Will I? or I will? The interrogative versus the declarative. It turns out the difference is in the distinction.
A study by Ibrahim Senay, a psychologist at the University of Illinois at Urbana-Champaign shows how.
His study asked a group of people to prepare to solve anagrams by thinking either, “Will I work on anagrams?,” or “I will work on anagrams.” Those that asked the question solved more anagrams than participants who repeated the statement.
Why? Apparently when we pose a question of ourselves we give ourselves the ability to choose – we are empowered. Senay notes, “people are more likely to engage in a behavior when they have intrinsic motivation” or “when they feel personally responsible for their action.”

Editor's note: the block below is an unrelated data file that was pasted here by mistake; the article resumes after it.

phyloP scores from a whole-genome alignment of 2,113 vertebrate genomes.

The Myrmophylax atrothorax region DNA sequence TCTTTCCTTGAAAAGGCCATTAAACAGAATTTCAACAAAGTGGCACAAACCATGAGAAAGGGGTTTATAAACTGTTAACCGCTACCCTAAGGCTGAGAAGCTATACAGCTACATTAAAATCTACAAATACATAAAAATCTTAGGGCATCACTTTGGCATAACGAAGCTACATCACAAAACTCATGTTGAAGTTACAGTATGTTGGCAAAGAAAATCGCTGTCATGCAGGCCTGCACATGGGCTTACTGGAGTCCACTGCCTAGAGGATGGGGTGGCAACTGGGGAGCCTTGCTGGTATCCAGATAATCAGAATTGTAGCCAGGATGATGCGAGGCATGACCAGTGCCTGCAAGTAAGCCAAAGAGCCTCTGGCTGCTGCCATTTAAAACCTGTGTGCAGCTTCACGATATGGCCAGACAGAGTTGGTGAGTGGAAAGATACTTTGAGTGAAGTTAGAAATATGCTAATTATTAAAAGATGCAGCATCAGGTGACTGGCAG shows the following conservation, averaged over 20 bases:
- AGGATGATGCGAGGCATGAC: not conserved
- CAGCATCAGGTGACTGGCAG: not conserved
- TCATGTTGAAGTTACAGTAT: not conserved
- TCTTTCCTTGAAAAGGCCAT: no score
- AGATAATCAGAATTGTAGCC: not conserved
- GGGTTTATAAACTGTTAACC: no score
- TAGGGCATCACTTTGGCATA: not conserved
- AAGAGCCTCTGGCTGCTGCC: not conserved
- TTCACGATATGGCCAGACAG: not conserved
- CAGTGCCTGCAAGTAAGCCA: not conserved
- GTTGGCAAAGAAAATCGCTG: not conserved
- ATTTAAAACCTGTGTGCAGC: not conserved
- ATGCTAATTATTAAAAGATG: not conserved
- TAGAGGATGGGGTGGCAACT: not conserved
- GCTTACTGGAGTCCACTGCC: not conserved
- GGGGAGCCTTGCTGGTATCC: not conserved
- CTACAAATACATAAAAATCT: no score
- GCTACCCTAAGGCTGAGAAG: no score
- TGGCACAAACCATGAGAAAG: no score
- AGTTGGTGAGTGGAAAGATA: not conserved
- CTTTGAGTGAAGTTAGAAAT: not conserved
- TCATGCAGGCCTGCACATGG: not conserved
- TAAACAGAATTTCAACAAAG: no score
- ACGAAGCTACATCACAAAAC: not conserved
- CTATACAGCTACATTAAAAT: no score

Further, Senay’s findings have applicability to how we engage and teach children. From the report:
“Instead of encouraging kids to say to themselves, ‘I can do it!’, this research suggests that we should be telling young people to ask, ‘Will I do it?’ or ‘Can I do it?’ Better still, we can teach children to inquire of themselves, ‘How will I do it?’ The difference is subtle but powerful: The first is a potentially empty affirmation, while the second gets kids started on what they really need to make it happen: a plan.”